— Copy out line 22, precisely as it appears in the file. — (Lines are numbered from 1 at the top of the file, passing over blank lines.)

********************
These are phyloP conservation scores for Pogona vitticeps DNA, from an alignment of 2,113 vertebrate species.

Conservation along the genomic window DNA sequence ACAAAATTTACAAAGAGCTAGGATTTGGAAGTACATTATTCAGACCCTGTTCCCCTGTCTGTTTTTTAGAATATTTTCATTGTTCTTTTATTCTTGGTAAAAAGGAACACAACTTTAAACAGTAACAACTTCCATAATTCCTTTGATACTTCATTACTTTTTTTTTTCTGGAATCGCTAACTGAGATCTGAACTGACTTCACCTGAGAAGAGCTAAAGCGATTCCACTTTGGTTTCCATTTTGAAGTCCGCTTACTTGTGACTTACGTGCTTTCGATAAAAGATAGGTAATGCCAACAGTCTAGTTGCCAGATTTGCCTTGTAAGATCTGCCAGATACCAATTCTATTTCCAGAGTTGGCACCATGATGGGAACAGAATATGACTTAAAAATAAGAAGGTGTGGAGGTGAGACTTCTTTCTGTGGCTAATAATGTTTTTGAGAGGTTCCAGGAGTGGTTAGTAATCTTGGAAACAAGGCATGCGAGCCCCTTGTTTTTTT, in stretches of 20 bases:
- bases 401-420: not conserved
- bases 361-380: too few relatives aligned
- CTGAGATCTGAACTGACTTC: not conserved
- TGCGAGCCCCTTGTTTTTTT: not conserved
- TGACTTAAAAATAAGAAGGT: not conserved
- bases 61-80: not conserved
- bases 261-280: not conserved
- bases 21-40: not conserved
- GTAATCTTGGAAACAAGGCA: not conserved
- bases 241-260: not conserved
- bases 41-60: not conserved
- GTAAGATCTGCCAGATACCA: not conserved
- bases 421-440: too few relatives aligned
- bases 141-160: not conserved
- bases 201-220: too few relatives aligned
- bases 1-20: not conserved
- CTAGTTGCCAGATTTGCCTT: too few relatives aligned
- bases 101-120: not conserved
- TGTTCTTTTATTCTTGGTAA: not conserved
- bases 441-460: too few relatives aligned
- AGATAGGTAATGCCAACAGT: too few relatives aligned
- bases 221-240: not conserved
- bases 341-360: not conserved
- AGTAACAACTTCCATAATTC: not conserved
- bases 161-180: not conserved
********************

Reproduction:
- bases 441-460: too few relatives aligned